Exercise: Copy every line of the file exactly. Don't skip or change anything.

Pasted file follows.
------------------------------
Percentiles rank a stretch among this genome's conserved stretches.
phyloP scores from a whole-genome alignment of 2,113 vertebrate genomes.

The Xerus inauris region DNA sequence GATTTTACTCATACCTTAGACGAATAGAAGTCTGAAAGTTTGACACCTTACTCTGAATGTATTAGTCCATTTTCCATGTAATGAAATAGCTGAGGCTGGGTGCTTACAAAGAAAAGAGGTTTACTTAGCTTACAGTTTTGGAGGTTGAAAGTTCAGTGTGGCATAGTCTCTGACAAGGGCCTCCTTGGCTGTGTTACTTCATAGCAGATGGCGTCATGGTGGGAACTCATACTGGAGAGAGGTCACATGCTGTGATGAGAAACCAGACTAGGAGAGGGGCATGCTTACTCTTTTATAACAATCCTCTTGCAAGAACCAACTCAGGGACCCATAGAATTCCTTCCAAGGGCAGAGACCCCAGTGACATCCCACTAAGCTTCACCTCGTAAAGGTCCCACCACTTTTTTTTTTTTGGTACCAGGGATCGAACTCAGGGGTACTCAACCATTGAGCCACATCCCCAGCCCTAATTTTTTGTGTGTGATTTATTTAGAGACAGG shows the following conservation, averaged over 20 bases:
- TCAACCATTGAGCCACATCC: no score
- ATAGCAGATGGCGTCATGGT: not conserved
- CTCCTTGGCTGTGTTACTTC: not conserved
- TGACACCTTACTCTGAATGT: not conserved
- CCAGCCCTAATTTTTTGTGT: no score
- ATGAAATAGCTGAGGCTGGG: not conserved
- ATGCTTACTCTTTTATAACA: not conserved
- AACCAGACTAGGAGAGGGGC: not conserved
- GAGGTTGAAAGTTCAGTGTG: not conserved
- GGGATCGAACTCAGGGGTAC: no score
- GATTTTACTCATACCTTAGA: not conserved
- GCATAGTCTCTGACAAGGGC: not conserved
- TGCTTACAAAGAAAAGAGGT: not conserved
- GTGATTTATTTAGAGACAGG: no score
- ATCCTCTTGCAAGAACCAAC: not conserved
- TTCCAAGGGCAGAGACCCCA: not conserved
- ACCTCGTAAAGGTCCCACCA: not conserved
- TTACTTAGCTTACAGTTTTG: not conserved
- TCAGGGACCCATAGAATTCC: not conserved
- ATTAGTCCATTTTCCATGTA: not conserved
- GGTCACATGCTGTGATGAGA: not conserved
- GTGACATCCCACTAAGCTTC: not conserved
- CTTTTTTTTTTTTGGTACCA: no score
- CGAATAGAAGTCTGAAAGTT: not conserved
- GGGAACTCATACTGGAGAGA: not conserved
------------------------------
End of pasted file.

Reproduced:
Percentiles rank a stretch among this genome's conserved stretches.
phyloP scores from a whole-genome alignment of 2,113 vertebrate genomes.

The Xerus inauris region DNA sequence GATTTTACTCATACCTTAGACGAATAGAAGTCTGAAAGTTTGACACCTTACTCTGAATGTATTAGTCCATTTTCCATGTAATGAAATAGCTGAGGCTGGGTGCTTACAAAGAAAAGAGGTTTACTTAGCTTACAGTTTTGGAGGTTGAAAGTTCAGTGTGGCATAGTCTCTGACAAGGGCCTCCTTGGCTGTGTTACTTCATAGCAGATGGCGTCATGGTGGGAACTCATACTGGAGAGAGGTCACATGCTGTGATGAGAAACCAGACTAGGAGAGGGGCATGCTTACTCTTTTATAACAATCCTCTTGCAAGAACCAACTCAGGGACCCATAGAATTCCTTCCAAGGGCAGAGACCCCAGTGACATCCCACTAAGCTTCACCTCGTAAAGGTCCCACCACTTTTTTTTTTTTGGTACCAGGGATCGAACTCAGGGGTACTCAACCATTGAGCCACATCCCCAGCCCTAATTTTTTGTGTGTGATTTATTTAGAGACAGG shows the following conservation, averaged over 20 bases:
- TCAACCATTGAGCCACATCC: no score
- ATAGCAGATGGCGTCATGGT: not conserved
- CTCCTTGGCTGTGTTACTTC: not conserved
- TGACACCTTACTCTGAATGT: not conserved
- CCAGCCCTAATTTTTTGTGT: no score
- ATGAAATAGCTGAGGCTGGG: not conserved
- ATGCTTACTCTTTTATAACA: not conserved
- AACCAGACTAGGAGAGGGGC: not conserved
- GAGGTTGAAAGTTCAGTGTG: not conserved
- GGGATCGAACTCAGGGGTAC: no score
- GATTTTACTCATACCTTAGA: not conserved
- GCATAGTCTCTGACAAGGGC: not conserved
- TGCTTACAAAGAAAAGAGGT: not conserved
- GTGATTTATTTAGAGACAGG: no score
- ATCCTCTTGCAAGAACCAAC: not conserved
- TTCCAAGGGCAGAGACCCCA: not conserved
- ACCTCGTAAAGGTCCCACCA: not conserved
- TTACTTAGCTTACAGTTTTG: not conserved
- TCAGGGACCCATAGAATTCC: not conserved
- ATTAGTCCATTTTCCATGTA: not conserved
- GGTCACATGCTGTGATGAGA: not conserved
- GTGACATCCCACTAAGCTTC: not conserved
- CTTTTTTTTTTTTGGTACCA: no score
- CGAATAGAAGTCTGAAAGTT: not conserved
- GGGAACTCATACTGGAGAGA: not conserved